Statistical Survey of County Cavan 1802
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Media: DATA CD - 1 CD
Author: C. Coote
Year: (1802) 2007
Publisher: Archive CD Books Ireland
In the 1740s the Physico Historical Society of Ireland expressed an ambitious plan to publish a survey of each county in Ireland, although only four surveys (Down, Kerry, Cork and Waterford) ultimately appeared in print. Decades later, the Dublin Society, established in the 1730s, and becoming the Royal Dublin Society in 1820, launched a similar project, which proved considerably more successful. Under this initiative, the first county surveys appeared in 1801, and between that year and 1832, twenty three county surveys were completed. No surveys were completed for Fermanagh, Louth, Longford, Westmeath, Limerick, Kerry and Waterford.
Each county was surveyed with the aim of determining the 'actual state, capabilities and defects of agriculture, manufactures and rural economy', and most follow a similar structural layout. In practice the surveys contained a vast quantity of local information on almost every aspect of the county surveyed. Because these studies were carried out under central direction the quality of the information provided is good, and given their early date, they remain an invaluable source for the study of each county. They record many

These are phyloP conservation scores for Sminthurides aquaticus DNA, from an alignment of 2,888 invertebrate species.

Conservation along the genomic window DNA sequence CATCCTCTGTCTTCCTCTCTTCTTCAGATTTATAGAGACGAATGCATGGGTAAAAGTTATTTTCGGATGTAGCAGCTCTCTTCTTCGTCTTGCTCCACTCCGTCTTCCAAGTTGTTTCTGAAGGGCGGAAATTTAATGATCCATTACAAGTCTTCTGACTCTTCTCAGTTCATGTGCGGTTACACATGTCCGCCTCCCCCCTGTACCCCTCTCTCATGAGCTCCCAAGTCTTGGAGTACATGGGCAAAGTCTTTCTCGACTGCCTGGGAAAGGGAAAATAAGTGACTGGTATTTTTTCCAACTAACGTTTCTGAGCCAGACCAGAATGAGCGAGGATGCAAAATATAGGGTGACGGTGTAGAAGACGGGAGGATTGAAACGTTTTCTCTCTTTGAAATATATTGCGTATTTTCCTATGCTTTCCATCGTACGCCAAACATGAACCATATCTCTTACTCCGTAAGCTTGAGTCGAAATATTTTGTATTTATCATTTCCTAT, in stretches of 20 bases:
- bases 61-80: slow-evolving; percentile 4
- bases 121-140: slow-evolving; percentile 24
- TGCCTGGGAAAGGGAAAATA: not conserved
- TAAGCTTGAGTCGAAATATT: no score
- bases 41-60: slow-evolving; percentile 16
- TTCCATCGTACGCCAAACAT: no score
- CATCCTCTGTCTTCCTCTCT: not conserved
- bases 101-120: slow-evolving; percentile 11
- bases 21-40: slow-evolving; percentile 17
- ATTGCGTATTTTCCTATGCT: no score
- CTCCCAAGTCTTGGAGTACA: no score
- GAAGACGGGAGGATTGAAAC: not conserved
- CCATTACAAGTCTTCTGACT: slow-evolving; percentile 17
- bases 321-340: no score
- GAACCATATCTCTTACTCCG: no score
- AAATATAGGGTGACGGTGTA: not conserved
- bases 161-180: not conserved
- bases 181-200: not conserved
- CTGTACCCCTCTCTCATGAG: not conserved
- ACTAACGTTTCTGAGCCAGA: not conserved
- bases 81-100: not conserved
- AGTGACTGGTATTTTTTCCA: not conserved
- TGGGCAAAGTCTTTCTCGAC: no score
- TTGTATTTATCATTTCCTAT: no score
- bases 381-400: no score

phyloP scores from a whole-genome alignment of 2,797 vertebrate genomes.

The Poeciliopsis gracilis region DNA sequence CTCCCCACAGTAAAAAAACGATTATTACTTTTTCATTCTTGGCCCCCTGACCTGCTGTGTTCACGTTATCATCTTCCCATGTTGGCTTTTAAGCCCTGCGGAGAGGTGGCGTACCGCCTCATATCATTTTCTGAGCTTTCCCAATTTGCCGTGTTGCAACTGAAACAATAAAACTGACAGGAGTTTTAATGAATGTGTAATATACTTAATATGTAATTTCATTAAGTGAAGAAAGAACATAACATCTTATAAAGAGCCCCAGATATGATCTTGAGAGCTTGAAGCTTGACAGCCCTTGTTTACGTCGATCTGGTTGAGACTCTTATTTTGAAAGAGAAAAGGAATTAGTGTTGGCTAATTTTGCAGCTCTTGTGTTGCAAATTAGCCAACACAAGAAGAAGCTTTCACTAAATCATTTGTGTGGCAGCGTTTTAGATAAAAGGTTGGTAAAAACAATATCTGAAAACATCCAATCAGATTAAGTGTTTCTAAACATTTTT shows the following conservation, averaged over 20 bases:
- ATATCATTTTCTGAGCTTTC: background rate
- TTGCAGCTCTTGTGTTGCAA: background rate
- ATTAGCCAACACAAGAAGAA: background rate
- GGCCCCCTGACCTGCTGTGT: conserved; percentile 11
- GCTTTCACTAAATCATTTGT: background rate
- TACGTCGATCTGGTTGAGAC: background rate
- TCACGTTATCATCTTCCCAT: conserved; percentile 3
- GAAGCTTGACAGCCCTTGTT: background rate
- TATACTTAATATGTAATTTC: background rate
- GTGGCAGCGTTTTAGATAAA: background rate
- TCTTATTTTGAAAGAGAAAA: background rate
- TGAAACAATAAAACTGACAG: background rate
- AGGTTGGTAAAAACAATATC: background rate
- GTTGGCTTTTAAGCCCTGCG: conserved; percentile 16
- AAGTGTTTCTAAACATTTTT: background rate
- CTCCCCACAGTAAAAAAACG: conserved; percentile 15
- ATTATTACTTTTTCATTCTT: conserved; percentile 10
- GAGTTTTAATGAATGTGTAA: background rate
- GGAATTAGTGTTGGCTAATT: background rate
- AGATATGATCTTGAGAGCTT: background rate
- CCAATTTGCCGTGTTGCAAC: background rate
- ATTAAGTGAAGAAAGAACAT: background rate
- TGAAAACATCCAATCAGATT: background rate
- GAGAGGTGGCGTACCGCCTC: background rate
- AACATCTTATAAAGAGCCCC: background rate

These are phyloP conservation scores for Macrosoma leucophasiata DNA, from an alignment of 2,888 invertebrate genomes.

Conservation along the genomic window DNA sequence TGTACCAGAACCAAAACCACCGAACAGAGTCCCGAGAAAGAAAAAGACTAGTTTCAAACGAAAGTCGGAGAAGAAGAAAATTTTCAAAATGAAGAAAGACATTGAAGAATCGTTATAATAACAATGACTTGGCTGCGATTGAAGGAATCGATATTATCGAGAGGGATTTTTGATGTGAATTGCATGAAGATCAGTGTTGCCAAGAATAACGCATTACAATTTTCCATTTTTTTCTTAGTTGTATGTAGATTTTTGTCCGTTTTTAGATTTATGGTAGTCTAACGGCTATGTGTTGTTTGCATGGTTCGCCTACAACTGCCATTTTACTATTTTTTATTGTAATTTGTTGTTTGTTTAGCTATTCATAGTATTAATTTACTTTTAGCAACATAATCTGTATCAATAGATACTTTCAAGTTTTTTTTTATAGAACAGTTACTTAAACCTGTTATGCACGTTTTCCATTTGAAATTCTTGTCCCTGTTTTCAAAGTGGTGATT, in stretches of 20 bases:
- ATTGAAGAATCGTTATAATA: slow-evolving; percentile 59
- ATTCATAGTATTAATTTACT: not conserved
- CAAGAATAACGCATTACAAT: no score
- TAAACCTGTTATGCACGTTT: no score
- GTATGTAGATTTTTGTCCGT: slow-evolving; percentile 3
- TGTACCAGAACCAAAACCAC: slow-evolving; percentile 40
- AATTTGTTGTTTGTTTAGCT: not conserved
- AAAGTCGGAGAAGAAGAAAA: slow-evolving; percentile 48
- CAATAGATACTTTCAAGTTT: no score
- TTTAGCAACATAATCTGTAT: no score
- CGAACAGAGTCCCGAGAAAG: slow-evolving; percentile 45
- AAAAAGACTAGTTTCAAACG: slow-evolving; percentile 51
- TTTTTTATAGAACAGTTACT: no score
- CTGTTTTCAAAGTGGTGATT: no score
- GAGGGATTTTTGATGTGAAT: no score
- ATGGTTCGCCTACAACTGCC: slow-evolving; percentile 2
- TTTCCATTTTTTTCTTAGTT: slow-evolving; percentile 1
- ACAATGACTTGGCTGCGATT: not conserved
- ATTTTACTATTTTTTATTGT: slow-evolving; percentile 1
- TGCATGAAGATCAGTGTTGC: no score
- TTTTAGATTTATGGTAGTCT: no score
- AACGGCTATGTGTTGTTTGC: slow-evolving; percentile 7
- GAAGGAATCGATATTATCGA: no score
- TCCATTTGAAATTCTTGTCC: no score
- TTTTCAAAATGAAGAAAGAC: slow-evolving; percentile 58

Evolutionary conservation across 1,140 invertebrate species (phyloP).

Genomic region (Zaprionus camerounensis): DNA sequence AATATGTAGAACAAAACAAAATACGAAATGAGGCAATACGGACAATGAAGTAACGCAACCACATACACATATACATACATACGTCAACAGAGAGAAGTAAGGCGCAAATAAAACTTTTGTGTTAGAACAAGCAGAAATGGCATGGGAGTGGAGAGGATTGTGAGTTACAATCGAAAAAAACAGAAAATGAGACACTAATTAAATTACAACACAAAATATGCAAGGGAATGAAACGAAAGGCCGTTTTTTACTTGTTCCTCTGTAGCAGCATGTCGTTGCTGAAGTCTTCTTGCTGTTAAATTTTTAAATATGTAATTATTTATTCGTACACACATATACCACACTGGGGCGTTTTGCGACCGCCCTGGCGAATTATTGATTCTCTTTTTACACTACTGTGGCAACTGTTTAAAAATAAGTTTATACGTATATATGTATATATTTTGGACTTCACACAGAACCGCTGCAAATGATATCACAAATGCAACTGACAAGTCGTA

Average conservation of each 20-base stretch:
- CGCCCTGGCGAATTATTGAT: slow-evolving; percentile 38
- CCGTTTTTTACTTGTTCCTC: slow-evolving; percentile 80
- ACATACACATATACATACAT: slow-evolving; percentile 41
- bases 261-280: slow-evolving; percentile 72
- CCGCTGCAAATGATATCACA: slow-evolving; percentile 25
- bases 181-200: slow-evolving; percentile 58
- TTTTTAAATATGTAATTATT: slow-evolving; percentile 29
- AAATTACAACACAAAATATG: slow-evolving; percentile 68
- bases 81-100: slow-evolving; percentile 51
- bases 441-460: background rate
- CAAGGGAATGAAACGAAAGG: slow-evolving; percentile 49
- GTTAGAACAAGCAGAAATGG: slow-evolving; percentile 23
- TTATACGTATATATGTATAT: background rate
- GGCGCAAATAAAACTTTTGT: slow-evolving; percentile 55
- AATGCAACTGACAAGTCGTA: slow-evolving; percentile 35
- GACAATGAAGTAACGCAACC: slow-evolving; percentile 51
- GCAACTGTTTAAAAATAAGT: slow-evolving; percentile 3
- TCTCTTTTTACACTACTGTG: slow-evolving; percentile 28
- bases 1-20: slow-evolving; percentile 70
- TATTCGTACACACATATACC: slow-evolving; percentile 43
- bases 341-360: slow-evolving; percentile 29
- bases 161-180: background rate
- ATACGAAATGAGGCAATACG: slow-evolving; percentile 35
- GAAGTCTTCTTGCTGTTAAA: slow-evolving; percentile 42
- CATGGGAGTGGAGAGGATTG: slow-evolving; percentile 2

details about conditions in pre-Famine Ireland, including social and economic conditions, the growth of population and poverty, education, religion, history, the state of the Irish and English languages and local customs.
Many of the authors of the surveys were responsible for more than one county, but none were as prolific as Sir Charles Coote, who, in the space of three years published surveys of Armagh (1804), Monaghan (1801) and Cavan (1802) in Ulster, and Queen's (1801) and King's (1801) Counties, in Leinster. Coote's 300 page Cavan survey follows a familiar layout, with agricultural issues receiving prominent attention. Five chapters in the book focus on the individual baronies, highlighting local methods of cultivation, agricultural practices and industrial production. Linen, the chief domestic industry, also receives due attention. The quality of roads - 'injudiciously made and worse kept' - and economic structures are also detailed. Coote's conclusions are stark, and he is highly critical of county's landlord class, whom should, he asserts, be leading by example.
This CD is fully searchable, and will prove an invaluable source for researchers interested in County Cavan, the south Ulster region or in social developments in early nineteenth century Ireland.
High quality scanned images of the whole of the original book. This CD has been bookmarked for easy navigation, and pages can be searched, browsed, enlarged and printed out if required.
Any computer using Adobe (Acrobat) Reader 4 or later
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